Doug Giles challenges us to live out our faith
If Christians would toughen up a bit, get out of the religious closet, follow their faith instead of their fears, and live their beliefs in a more robust way, we would once again change the face of this nation.
Hey Christian, why don't you go public with your faith? Why don't you work what you supposedly believe into your sphere of influence, huh, PC JC man? Come on, Dinky, true faith is resilient. It can handle scrutiny. It has answers for tough questions. It has solutions for societal pollution. It wants to go play outside.
God designed Christianity to be a 4WD spiritual vehicle with mudders, a truck that brings life to the outback. It is not a sensitive hybrid that must be preserved from going off road and into the bush. Quit treating the truth claims of the scripture, the power of the Holy Spirit and the compassion of the Creator like they are some fragile little eggs that must be coddled, kept in the sanctuary and never exposed to the mean world.
Look, if the believer really wants to change things that he feels are detrimental to both the soul of man and the soul of our nation, and not just blather on about how bad things are then he must embrace four spiritual qualities.
Yes, the following four points were common denominators, fundamentals that Christians have joyfully lived for hundreds of years around the globe, principals that eventually caused the land in which they dwelt to be changed for the better. If you live, eat, sleep and breathe these four things for a few decades, history states that you'll watch their positive impact on the course of your life, your church and your nation.
Are you ready for this? I knew you were.
1. Incorporate what you believe into your daily grind.
2. Bump up the quality of your spiritual experience.
3. Get a passion for effective action.
4. Labor for personal, ecclesiastical and national reform.
* BTW: 1-4 have been borrowed from J.I. Packer and abused by me.
Incorporate what you believe into your daily grind. Look, we're not going to change our nation if we compartmentalize our faith and relegate our Christianity to once a week ditty. Where Christianity has historically rocked, its adherents saw no incongruities between their sacred worship and their secular work.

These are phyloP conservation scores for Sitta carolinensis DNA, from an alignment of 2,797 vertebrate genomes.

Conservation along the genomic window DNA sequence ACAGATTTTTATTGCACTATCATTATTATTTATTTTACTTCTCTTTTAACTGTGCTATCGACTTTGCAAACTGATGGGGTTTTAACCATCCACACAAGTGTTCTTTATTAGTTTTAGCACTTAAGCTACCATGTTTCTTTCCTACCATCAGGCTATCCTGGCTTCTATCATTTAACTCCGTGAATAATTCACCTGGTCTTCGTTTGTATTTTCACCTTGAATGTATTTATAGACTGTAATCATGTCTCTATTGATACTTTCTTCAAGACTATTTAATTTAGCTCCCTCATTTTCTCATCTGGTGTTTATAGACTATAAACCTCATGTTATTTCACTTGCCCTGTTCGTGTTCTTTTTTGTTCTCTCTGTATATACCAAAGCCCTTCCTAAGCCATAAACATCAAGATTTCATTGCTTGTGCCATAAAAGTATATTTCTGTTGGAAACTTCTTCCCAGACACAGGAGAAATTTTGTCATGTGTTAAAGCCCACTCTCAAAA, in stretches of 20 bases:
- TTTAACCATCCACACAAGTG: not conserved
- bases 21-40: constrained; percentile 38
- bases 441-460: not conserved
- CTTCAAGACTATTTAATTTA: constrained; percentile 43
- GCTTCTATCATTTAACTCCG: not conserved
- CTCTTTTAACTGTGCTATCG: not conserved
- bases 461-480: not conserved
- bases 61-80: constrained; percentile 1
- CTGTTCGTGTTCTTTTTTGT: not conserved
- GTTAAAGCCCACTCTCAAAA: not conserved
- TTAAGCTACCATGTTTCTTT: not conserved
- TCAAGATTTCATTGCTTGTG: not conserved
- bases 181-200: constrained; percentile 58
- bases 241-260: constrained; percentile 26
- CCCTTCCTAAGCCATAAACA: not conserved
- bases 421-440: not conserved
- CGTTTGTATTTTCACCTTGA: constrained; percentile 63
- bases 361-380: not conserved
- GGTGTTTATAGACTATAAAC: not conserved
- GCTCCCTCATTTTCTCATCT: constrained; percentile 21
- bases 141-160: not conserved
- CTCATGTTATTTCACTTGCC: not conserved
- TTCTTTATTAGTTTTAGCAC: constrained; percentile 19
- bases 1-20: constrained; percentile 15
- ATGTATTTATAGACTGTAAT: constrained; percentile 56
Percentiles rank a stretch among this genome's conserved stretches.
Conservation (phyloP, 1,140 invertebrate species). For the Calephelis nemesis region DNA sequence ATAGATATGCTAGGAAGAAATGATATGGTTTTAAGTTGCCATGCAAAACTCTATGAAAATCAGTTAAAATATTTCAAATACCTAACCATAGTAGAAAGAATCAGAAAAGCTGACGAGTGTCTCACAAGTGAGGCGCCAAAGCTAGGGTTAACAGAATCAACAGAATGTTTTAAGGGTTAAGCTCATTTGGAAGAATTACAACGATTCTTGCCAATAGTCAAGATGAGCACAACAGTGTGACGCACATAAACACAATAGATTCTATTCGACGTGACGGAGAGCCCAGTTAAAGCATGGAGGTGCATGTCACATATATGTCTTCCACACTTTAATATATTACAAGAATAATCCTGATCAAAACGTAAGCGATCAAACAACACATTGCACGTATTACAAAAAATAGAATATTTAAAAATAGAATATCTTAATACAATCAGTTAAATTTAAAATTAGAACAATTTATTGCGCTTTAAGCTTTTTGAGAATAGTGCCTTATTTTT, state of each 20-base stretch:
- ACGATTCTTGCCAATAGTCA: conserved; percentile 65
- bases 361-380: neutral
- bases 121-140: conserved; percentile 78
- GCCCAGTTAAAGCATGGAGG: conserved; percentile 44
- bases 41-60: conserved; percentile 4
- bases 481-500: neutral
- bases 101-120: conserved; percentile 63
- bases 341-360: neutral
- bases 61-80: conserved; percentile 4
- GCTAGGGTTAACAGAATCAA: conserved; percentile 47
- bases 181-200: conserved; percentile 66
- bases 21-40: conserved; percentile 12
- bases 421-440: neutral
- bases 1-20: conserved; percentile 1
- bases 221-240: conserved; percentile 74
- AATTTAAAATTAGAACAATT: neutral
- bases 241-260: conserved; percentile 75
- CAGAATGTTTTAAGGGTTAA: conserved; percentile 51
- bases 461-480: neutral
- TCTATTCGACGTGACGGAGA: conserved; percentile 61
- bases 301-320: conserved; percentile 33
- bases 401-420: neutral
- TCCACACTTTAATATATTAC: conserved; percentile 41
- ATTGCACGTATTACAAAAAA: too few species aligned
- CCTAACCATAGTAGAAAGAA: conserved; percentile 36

Martin Luther, the 16th-century Augustinian monk who shook all of Christendom like a bowl of liposuctioned fat, said the Christian was worthless until he could vibrantly live a profane life, which means in the Latin, outside the temple. Luther not only brought clarity to the gospel message, but he also catapulted believers beyond the stained glass walls of the Church, exhorting them to be salt and light in places where they might be skewered and lampooned. Yes, Martin re-tabled the New Testament notion that the secular environment was not to be avoided because it was bad and that all creation is sacred so all activities are to be done to the glory of God.
Listen: true spirituality is incredibly practical, robust and workable no matter where you dwell or what you do. If your spirituality/Christianity isn't viable and stout in the most difficult of cultures, then it ain't the stuff Moses and Christ sold.
To help you take your Christianity out of the Christian ghetto where the secularists would love you to remain, here's a simple can do: start to see life as a whole. Begin to merge, as J.I. Packer says:
- Your Christianity with culture
- Your contemplation with achievement
- Your worship with work
- Your labor with rest
- Your fasting with a Fosters
- Your love of God with love of neighbor and self
- Your personal identity with social identity
- Your wide spectrum of relational responsibilities with each other in a thoroughly conscientious and considered way.
Try that next week, next month and the next few years, and watch your influence spread like butter.The opinions expressed in this article are not necessarily those held by Cross Rhythms. Any expressed views were accurate at the time of publishing but may or may not reflect the views of the individuals concerned at a later date.
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